So rich is the history of West Indies fast bowlers that whittling any list down to a specific bowling attack is hugely problematic.
Even if the task were to select an all-time entire West indies team of pacemen, there would still be some notable omissions.
Let's start with the distinguished era of Learie Constantine, George Francis and Herman Griffith, through to Manny Martindale, Wes Hall and Charlie Griffith, to the formidable quartet of Andy Roberts, Michael Holding, Joel Garner and Colin Croft (pictured, above).
Oh, and there's always Malcolm Marshall, Courtney Walsh, Curtly Ambrose etc, etc, etc. One could go on and on. The conveyor belt of pacemen was seemingly endless.
Below are 10 of the best West Indies fast bowlers, and Cowers' final four-man selection (Lance Gibbs can provide us with some spin) is decided upon at the bottom of the page.
Now you are charged with compiling your ultimate West Indies pace attack! Who would make up your dream unit? Pick anyone, except perhaps Tino Best...
Test caps: 48 - Wickets: 192 - Average: 26.38
Hall had one of the most intimidating approaches
Test caps: 28 - Wickets: 94 - Average: 28.54
Exactly the same height as Hall, Griffith's speciality was his searing inswinging yorkers, which he delivered accurately to deadly effect. When not bowling toe-crushers, Griffith enjoyed bouncing batsmen out with utter disdain.
Test caps: 47 - Wickets: 202 - Average: 25.61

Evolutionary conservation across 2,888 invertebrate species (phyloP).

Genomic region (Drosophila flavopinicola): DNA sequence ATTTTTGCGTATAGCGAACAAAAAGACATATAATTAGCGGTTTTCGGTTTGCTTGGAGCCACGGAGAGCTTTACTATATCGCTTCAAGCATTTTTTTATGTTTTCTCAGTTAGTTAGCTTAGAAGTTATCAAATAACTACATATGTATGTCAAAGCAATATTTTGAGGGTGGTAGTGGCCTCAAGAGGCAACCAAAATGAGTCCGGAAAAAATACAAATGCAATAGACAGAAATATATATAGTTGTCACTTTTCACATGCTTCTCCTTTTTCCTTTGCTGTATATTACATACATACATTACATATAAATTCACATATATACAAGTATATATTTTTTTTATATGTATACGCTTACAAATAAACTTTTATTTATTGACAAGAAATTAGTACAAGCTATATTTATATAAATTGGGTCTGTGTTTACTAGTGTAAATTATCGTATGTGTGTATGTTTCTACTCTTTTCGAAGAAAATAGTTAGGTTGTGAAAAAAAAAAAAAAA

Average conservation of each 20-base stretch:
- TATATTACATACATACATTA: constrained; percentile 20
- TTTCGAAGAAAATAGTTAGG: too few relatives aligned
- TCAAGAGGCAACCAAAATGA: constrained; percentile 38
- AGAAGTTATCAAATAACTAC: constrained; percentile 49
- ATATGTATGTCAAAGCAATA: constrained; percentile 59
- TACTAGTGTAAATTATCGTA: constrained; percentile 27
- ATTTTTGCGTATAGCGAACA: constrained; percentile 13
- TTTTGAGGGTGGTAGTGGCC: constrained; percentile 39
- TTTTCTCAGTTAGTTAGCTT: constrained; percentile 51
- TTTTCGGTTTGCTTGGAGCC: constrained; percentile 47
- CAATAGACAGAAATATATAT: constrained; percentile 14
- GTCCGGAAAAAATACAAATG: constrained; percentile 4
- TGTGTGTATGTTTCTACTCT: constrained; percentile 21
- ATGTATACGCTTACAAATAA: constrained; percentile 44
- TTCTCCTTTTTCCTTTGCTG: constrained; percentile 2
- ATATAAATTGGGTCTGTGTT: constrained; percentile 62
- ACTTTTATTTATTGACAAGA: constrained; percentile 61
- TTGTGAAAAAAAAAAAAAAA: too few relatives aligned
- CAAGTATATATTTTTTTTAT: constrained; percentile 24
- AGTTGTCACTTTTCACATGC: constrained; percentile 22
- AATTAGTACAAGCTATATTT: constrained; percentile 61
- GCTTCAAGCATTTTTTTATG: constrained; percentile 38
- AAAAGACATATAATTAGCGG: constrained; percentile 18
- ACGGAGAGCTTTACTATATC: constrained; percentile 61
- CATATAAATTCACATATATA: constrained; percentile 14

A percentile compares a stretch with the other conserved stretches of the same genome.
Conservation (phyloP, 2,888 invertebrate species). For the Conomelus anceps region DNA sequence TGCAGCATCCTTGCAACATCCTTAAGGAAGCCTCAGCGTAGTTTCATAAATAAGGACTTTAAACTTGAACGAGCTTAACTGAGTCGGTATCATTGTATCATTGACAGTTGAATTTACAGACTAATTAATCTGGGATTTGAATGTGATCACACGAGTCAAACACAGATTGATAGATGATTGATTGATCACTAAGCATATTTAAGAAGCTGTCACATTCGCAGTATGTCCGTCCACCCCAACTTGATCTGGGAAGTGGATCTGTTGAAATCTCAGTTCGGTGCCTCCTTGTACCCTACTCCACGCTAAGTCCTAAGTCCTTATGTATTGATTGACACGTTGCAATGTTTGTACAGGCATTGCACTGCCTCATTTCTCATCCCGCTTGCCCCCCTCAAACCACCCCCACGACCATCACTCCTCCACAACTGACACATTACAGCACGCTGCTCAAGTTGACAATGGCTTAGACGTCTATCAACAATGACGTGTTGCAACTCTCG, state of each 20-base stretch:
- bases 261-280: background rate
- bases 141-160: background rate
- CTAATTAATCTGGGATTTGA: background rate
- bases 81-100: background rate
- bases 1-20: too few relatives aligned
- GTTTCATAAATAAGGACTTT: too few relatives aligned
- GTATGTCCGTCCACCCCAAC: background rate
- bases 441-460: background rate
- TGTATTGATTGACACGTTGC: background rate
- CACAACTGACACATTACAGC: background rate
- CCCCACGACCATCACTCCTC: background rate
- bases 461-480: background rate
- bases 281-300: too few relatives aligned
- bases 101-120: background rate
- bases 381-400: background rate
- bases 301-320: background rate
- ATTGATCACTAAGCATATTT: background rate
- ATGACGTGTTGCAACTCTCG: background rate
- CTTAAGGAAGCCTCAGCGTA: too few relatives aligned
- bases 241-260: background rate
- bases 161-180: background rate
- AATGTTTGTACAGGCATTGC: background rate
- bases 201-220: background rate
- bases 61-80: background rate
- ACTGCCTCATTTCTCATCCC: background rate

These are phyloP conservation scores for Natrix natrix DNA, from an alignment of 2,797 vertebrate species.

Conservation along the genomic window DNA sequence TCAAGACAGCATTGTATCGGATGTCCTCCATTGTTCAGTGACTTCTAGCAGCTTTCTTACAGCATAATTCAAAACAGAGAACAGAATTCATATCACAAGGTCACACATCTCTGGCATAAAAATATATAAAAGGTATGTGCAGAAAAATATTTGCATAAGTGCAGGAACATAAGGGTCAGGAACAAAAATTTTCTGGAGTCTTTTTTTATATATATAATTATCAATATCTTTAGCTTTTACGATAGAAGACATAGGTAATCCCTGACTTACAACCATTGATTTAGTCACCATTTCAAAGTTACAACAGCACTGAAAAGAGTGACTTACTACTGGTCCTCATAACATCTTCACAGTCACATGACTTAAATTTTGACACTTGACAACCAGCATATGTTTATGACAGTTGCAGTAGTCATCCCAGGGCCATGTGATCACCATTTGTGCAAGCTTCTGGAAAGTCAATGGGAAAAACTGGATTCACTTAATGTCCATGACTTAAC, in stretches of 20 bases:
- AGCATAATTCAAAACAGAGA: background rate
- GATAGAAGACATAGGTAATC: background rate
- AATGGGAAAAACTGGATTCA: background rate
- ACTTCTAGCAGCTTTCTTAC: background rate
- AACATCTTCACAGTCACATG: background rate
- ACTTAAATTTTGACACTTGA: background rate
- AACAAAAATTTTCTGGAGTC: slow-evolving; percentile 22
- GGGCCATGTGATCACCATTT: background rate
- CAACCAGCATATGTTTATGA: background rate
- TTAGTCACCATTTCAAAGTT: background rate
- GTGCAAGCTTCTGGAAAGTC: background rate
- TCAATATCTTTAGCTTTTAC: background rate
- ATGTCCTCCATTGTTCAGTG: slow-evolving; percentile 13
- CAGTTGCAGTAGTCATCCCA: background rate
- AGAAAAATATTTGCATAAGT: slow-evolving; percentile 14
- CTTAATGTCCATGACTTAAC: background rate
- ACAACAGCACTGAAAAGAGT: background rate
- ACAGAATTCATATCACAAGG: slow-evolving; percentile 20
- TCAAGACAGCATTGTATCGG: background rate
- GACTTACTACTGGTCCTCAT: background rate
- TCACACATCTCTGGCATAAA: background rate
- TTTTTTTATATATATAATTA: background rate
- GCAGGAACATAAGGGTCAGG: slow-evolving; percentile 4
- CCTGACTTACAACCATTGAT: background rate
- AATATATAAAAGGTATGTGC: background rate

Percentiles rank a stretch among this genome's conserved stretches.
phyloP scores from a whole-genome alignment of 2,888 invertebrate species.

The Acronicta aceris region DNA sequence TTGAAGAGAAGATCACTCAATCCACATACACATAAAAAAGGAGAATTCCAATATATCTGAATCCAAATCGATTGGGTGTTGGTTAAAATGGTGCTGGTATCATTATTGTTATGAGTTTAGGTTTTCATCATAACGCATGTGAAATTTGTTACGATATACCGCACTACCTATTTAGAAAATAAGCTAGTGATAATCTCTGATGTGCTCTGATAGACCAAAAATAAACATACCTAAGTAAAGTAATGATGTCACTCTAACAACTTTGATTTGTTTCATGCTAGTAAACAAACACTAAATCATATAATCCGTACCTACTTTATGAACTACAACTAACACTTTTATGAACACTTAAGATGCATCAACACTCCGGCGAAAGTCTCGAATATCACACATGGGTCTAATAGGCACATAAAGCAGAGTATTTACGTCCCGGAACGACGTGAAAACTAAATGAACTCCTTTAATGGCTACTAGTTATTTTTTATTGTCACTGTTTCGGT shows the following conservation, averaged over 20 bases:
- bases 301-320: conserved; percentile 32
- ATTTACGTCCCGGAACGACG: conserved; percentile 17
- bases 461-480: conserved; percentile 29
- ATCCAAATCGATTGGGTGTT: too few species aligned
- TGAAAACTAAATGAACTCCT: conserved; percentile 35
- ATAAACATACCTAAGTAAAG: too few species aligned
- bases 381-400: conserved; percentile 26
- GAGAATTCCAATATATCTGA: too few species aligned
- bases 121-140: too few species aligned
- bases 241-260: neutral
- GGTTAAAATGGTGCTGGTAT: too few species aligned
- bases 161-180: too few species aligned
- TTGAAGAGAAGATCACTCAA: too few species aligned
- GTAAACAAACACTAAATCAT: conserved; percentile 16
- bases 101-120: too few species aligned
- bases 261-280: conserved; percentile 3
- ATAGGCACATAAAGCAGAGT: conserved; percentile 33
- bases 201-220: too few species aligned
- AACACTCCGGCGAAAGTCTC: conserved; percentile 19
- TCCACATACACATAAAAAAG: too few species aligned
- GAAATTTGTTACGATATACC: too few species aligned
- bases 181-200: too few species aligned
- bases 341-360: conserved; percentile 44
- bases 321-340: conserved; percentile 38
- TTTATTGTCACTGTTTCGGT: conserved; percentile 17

As deadpan as he was destructive, the gunslinger Roberts showed as much emotion when taking a wicket as he did when a batsman edged one behind for four runs. An interminable glare and a ruthless approach epitomised his game.
Test caps: 60 - Wickets: 249 - Average: 23.68
Whispering Death used to ghost past the umpire with searing pace, kissing the turf, but all to the most savage effect. Holding delivered one over to Geoff Boycott at the Kensington Oval in 1981 which is simply frightening to watch.
Test caps: 27 - Wickets: 125 - Average: 23.30
"Crofty would bounce out his grandmother if he thought there was a wicket in it," one of his team-mates once remarked. The paceman's often volatile short-pitched bowling was terrifying for batsmen, and he made a big mark in a short career.
Test caps: 58 - Wickets: 259 - Average: 20.97
The Big Bird stood imperiously at 6'8" and seemed to deliver the ball from the clouds (well, above the sightscreen at any rate). Garner bowled at an alarming pace and with steepling bounce: his yorkers were also utterly devastating.
Test caps: 81 - Wickets: 376 - Average: 20.94
Marshall was perhaps the finest of West Indies' formidable fast bowlers of the 1980s, and possessed every attribute required to make him the complete paceman. Fierce pace, swing, a vicious bouncer and unerring accuracy.
Test caps: 132 - Wickets: 519 - Average: 24.44
Walsh formed a quite superb partnership with Curtly Ambrose as the pair carried the West Indies bowling attack through the 90s with distinction. Uncompromising, unwavering and tireless, Walsh's longevity was as impressive as his bowling.
Test caps: 98 - Wickets: 405 - Average: 20.99
Ambrose was the most lethal pace bowler of his generation, with his celebrations more animated than his "Curtly talk to no man" dead expressions off the field. He ran through England with a memorable 6 for 24, and Australia with a 7 for 1 burst.
Test caps: 43 - Wickets: 161 - Average: 24.27
Serious back problems twice brought to a screeching halt one of the most exciting careers. A lovely run-up, beautiful side-on approach, swing and pace: Bishop had everything to his game, but an enforced change of action curtailed his assault.
Cowers' ultimate West Indies pace attack: Malcolm Marshall, Michael Holding, Joel Garner, Curtly Ambrose.
Who would your ultimate attack consist of? What combination do you think would be best for the perfect West Indies pace unit? Post your views below...
While we're all in the spirit of all things West Indies and all things fast bowling, why not check out the trailer for the documentary 'Fire in Babylon'...